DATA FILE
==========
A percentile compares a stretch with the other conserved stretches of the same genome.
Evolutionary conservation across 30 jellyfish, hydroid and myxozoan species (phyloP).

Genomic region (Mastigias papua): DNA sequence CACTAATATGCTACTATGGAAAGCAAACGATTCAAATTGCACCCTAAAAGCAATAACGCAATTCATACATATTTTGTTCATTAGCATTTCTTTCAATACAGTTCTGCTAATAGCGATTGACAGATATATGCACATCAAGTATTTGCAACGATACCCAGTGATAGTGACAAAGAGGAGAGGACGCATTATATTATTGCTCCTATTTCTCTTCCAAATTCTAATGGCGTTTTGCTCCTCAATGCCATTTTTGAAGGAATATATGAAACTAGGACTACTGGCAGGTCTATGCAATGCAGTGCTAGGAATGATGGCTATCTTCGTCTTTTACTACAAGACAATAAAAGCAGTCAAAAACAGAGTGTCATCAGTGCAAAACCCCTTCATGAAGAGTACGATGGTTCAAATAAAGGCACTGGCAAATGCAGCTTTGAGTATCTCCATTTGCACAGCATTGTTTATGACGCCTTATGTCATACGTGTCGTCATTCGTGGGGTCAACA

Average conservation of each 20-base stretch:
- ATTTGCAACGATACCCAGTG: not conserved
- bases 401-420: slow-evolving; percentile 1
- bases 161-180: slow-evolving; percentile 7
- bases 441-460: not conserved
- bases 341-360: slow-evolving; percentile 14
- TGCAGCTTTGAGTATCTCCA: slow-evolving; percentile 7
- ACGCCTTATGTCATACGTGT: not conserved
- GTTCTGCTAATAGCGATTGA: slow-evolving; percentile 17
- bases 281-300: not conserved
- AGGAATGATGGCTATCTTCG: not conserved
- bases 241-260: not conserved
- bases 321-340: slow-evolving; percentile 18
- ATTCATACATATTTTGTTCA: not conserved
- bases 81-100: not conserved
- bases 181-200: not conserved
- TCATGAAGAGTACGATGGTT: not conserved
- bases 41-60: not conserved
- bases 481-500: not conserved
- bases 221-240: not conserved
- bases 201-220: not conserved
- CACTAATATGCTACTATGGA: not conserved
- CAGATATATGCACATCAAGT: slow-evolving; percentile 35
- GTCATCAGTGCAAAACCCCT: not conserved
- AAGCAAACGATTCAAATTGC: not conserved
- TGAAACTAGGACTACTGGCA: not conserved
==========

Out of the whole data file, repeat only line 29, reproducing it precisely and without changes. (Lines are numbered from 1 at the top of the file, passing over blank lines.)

- TGAAACTAGGACTACTGGCA: not conserved